ENVIRON 390A / SPANISH 390A
La España Ecológica
The Ecological Side of Spain: How Climate, Biology and Territory Define Our Society
(SS, FL), 1.0 credit
(FALL/SPRING)

This course aims to give us a perspective that combines the geography, biology, anthropology, and sociology in a joint vision of Spain as a natural space, and how this configuration is reflected in diverse creative environments: the cinema, literature, photography, or art from both the past and present. Ecology, territory, the rural world, primary economic activity, and nature will guide us in our journey through Spain that, acknowledging its biogeographical and climatic plurality and its decisive character in the landscape and its human uses, will take us from the paleolithic paintings in northwest Cantabria and their intimacy with nature to diverse stops in the Spanish context and the interaction of these stops with the environment and society.

SPANISH 420A / LIT 420A 
Thinking Language: Poetics from Here and There
(ALP, FL), 1.0 credit
(FALL)

This course provides an overview of current Spanish and Transatlantic poetry, with special attention to poetics (i.e. how poetry thinks the world while it thinks itself). Following critical interventions of authors like Gertrude Stein or Octavio Paz, and poems and reflections of contemporary authors like Antonio Gamoneda, Olvido Garca Valds, or Eduardo Miln, course considers theoretical issues such as subjectivity, poetrys relation to thought, its formal, or the question about reality. Also explores the possibilities of language to serve as a powerful tool of resistance and memory. Students will have the opportunity to meet and converse with some of these poets.

Instructor: Dr. Marcos Canteli

CULANTH 290A / SPANISH 490A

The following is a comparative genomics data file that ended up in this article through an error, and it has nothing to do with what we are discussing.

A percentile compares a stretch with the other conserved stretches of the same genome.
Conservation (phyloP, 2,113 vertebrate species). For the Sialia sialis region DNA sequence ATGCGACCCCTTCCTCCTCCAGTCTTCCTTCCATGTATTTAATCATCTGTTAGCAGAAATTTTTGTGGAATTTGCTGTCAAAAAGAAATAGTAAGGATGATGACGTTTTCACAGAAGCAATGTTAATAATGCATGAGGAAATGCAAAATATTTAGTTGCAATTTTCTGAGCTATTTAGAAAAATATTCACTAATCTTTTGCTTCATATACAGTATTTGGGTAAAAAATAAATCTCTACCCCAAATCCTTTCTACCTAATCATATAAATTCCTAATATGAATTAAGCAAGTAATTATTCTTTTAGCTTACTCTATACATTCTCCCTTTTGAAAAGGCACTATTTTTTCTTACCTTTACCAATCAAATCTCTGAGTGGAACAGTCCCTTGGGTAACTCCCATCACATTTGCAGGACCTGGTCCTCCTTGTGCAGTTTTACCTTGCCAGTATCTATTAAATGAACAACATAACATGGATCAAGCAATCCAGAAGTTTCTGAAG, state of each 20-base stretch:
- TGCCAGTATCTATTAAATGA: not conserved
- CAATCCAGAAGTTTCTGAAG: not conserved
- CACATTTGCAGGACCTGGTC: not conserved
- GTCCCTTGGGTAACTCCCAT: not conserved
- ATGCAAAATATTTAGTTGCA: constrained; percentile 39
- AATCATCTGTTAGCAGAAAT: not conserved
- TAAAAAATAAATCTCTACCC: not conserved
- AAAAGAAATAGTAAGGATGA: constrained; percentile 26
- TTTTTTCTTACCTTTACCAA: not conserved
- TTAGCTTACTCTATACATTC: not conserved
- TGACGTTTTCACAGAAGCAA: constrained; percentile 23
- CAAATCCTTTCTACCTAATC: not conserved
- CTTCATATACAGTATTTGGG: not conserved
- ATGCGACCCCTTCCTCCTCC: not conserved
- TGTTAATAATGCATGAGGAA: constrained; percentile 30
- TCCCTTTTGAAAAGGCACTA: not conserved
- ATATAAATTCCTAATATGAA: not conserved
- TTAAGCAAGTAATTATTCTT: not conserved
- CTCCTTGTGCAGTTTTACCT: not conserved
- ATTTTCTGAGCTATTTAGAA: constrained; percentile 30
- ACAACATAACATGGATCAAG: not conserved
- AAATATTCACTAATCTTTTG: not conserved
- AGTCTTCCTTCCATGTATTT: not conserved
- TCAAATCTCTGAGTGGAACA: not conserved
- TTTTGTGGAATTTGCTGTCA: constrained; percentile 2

Cultural Lab: Walk, Think, Experiment Now
(ALP, FL), 1.0 credit
(SPRING)

The course parts from the present, from what is happening culture-wise today, to offer the student a wider perspective on cultural systems and creative processes in our recent history.  The majority of the class sessions will take place outside of the classroom and will have a participative character. One of the central concepts of this course is transversality, which will allow the student to organize more dynamic and active comprehension networks than what is usually offered by courses in this field of study.  Nevertheless, students will always have a base point from which to focus their direction of study related to the modules incorporated into the course: art, literature, architecture, politics, creation, theatre, and technology.

UC3M COURSES

UC3M Courses

All courses offered by the Universidad Carlos III de Madrid (UC3M) will convey to the Duke transcript as transfer credits, provided the U.S. equivalent of a C- or higher is earned in the course. For these courses only, letter grades will not appear on the Duke transcript and will not count in the Duke GPA. 

  • Cursos de Estudios Hispanicos (CEH): Duke in Madrid students may enroll in only one Cursos de Estudios Hispánicos (CEH) - (Hispanic studies) course at UC3M unless electing to take two Grado courses. The CEH courses include other U.S. and international students and are all taught on the Getafe Campus
     
  • Grado Courses: All Duke in Madrid students will be required to take at least one, ideally two, Grado courses (regular university courses) at UC3M. Students may take two engineering or computer science courses in English if desired, otherwise all Grado courses must be taken in Spanish.

With the exception of engineering courses, UC3M Grado courses are taught on the Getafe Campus. Engineering courses are taught on the UC3M Leganés Campus, about a 20-minute bus ride from the UC3M Getafe campus. Grado courses include Spanish students.

View Courses

This list of UC3M courses is not meant to be a definitive list of course offerings, but it can give you a good idea of what may be offered, as well as how courses normally count at Duke. Actual course offerings are announced at the beginning of the semester. The list shows the Duke equivalent department(s) and number(s) for each course approved. Curricular codes are also included.

If a course is not listed, it is important that you follow these steps to get courses approved by the Duke departments for transfer credit. This information must be officially recorded by the GEO in the GEO Approved Course Database in order for proper credit to be awarded. Please make sure any course approvals by Duke departments are forwarded to the GEO.

Duke University has no control over the course offerings at the UC3M in a given semester, so students should not arrive in Madrid absolutely determined to take a specific course mentioned on the approved list. Availability of the course is subject to UC3M's final course offerings for the semester.